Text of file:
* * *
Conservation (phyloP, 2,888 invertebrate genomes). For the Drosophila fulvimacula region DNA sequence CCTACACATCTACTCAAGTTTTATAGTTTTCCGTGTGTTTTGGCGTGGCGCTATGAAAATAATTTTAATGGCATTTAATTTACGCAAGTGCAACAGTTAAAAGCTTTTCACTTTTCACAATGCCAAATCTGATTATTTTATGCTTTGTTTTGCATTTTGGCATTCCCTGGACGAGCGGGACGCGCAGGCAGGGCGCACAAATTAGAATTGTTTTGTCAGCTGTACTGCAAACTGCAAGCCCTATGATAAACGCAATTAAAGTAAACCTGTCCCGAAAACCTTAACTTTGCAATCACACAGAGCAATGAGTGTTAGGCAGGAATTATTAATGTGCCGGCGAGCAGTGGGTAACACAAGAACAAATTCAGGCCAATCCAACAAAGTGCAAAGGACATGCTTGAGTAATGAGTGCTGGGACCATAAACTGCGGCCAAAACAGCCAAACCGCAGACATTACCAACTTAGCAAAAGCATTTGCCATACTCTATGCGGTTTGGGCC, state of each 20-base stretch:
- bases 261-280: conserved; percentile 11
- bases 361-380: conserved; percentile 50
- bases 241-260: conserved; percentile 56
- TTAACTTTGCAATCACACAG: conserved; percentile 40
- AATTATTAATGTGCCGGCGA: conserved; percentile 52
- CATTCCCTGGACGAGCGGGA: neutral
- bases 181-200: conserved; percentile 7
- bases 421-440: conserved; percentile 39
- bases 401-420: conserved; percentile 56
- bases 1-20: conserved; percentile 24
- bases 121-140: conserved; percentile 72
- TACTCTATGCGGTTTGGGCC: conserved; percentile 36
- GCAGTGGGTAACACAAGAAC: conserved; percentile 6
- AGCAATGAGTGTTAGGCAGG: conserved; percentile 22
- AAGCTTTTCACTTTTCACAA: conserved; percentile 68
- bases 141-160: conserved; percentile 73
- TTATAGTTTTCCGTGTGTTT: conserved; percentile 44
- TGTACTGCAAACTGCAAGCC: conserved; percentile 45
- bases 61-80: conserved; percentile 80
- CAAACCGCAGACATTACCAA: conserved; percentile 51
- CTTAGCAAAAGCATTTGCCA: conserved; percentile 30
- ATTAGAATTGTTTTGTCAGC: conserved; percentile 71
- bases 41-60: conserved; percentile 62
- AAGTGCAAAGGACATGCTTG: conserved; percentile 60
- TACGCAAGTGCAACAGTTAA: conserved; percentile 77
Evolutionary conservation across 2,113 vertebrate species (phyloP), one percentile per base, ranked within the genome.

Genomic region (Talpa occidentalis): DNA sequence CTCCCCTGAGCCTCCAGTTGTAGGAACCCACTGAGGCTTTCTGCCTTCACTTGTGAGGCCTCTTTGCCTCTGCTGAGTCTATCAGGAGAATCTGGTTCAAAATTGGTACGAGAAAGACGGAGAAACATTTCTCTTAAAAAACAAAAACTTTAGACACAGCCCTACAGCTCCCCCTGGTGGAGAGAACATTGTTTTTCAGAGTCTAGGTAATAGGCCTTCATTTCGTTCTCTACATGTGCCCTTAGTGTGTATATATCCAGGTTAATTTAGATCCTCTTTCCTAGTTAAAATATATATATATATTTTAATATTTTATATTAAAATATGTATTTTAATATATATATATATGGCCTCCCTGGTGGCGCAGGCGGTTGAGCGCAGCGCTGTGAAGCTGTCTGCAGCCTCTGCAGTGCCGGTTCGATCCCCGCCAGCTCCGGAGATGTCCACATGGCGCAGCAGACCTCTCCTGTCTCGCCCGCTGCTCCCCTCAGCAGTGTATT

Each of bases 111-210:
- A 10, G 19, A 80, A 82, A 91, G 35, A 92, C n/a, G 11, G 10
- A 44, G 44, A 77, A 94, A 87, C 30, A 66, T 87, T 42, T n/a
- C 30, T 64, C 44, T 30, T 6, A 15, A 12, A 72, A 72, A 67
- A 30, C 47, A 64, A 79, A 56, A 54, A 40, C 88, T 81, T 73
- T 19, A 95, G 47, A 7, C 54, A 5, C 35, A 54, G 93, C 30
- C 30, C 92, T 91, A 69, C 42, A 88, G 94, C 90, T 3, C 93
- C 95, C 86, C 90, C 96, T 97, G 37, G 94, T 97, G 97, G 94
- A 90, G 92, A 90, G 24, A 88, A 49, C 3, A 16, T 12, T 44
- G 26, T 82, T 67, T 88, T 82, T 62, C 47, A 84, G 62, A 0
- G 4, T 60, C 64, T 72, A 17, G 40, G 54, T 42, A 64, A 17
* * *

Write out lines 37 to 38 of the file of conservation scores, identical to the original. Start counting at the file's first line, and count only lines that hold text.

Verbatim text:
- A 90, G 92, A 90, G 24, A 88, A 49, C 3, A 16, T 12, T 44
- G 26, T 82, T 67, T 88, T 82, T 62, C 47, A 84, G 62, A 0